To limit Stephanie Grace Whitson to just writing about Nebraska would eliminate too many of her wonderful book titles. Yet I have to credit part of my fascination with Nebraska history to the introduction that Stephanie gave me in her books. Reading her first title, Walks the Fire back in my early days of teaching school, transformed my view of pioneer life in this state. Stephanie Grace Whitson definitely impacted how I saw Nebraska.
Part of my appreciation of her books developed through personally interacting with her. Albeit sporadically, but our primarily online conversations have been still been meaningful to me. She is a longtime friend of my mom’s. Now I consider her my friend as well. Recently she graciously allowed me to interview her over the phone. The majority of the interview will soon be posted on my other site (Sacred Line). But I wanted to highlight just her Nebraska books here as well. If you are looking for a meaningful way to interact with Nebraska history without delving into a thick textbook, her books are a lovely way to begin.
What began Stephanie’s writing career was a longtime fascination with history. At the time, she discovered a small cemetery near her home that featured a few pioneer gravestones. She started to wonder “what if” and how these long ago people might have lived life over 100 years ago. Her writing goal is to pay tribute to the women whose pioneering spirits have forever changed the land. Meticulously researched, Stephanie’s books are based on historical facts. In fact, her book ideas come from a situation or a setting in history. Generally her fascination is with life west of the Mississippi.
The Stephanie Grace Whitson Nebraska Trilogies
The first three books of Stephanie Grace Whitson comprise the Prairie Winds series: Walks the Fire, Soaring Eagle, and Red Bird begin in Nebraska. Sections do feature life in the East. They are primarily focused on interactions between Native Americans and “the white man.” Her next series is the Keepsake Legacies (Sarah’s Patchwork, Karyn’s Memory Box and Nora’s Ribbon of Memories). These titles center around life in early Lincoln and the surrounding pioneer communities. All six of these books in both series are connected with major characters acting as minor characters in other stories. You would definitely want to read all six books in order of publication!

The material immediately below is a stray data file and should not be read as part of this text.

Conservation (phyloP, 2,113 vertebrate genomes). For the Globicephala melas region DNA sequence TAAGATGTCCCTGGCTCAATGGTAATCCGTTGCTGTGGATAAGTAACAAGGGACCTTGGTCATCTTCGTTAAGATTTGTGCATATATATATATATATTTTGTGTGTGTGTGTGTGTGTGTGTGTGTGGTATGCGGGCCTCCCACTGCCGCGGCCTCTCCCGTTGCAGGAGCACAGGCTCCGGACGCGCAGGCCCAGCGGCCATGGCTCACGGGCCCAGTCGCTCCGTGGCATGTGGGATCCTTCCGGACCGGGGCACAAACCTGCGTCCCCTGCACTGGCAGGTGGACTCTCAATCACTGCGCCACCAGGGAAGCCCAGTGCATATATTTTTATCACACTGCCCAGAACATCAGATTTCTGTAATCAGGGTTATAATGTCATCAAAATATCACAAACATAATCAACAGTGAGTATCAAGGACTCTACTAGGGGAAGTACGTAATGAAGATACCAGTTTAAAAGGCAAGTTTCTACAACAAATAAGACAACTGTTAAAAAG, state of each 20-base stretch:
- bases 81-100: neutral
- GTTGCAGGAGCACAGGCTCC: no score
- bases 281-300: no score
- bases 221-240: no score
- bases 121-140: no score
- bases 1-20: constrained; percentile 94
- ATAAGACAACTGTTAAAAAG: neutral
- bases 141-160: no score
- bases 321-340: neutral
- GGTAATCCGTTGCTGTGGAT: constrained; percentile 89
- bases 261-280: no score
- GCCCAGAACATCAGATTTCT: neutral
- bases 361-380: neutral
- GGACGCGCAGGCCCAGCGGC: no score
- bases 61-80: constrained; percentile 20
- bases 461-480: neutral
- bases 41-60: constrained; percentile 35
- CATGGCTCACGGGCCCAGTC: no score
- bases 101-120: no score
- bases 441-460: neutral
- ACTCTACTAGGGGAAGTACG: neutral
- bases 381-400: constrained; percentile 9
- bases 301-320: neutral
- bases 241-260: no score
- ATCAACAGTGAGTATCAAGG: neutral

Pine Ridge Portraits introduces the reader to historical Fort Robinson, Nebraska. Secrets in the Wind addresses army life in 1878. Watchers on the Hill continues the story several years later. Footprints on the Horizon jumps to World War 2 to talk about the Nebraska POW camps – how Germans helped to farm our land. I read these books right before our trip to Fort Robinson several years ago. They definitely brought a new level of meaning to that experience. The same family is found in each title.
The Quilt Chronicles begin in the Lincoln area. The Key on the Quilt actually has to do with the early day of the Nebraska State Penitentiary and an unexpected prisoner. The Shadow on the Quilt features the theme of starting over after a tragic scandal. The Message on the Quilt moves the setting to Beatrice, Nebraska. This story takes place during the time of the Chautauqua. The characters in the first two books are connected with a similar quilt theme found in the third.
More Stephanie Grace Whitson Titles
When Sixteen Brides exit the train in the fictional town of Plum Grove, Nebraska, the town is changed forever. This book is based on an actual historical snippet that Stephanie discovered in her research … “This was decidedly the best lot of widows that had arrived thus far.” Stephanie noted in our interview that throughout writing this particular book with lots of storylines, these characters captured her attention. In fact if any of her heroines could ever come to life, these would be the ones that she would like to have lunch with.
With all of her fiction, only three stories have been set in “modern” times. A Garden in Paris and a Hilltop in Tuscany begin in Omaha and end (not surprisingly) in Europe. These two titles might be some of my very favorite books. I love the storylines of forgiveness, redemption and having a fresh start. Her other “current” fiction title happens to be out-of-print.
The Stephanie Grace Whitson Giveaway
Recently I found an “almost new” copy of Jacob’s List. I would like to pass it on to one of my readers. Although this title is a bit sad, you end with a strong feeling of hope. And with understanding just how important living intentionally is. To win a copy, please comment below on which Whitson book set in Nebraska you would like to read. After writing out the list of her books, I have a REALLY long list of her books that I want to re-read again.
Stephanie Grace Whitson latest read and what she recommends …
By the way, her latest book, Messenger in the Moonlight is also set in Nebraska. Sadly I have not read that title yet. But I am eagerly anticipating it arriving in the mail soon. The focus of this title is on “The Pony Express,” especially how it impacted Nebraska. I think this title deserves a column of its own. Don’t you agree? 🙂
Interestingly enough, one of Stephanie’s favorite authors happens to be a Nebraskan. Bess Streeter Aldrich. Aldrich’s stories, written long ago, are also worth reading.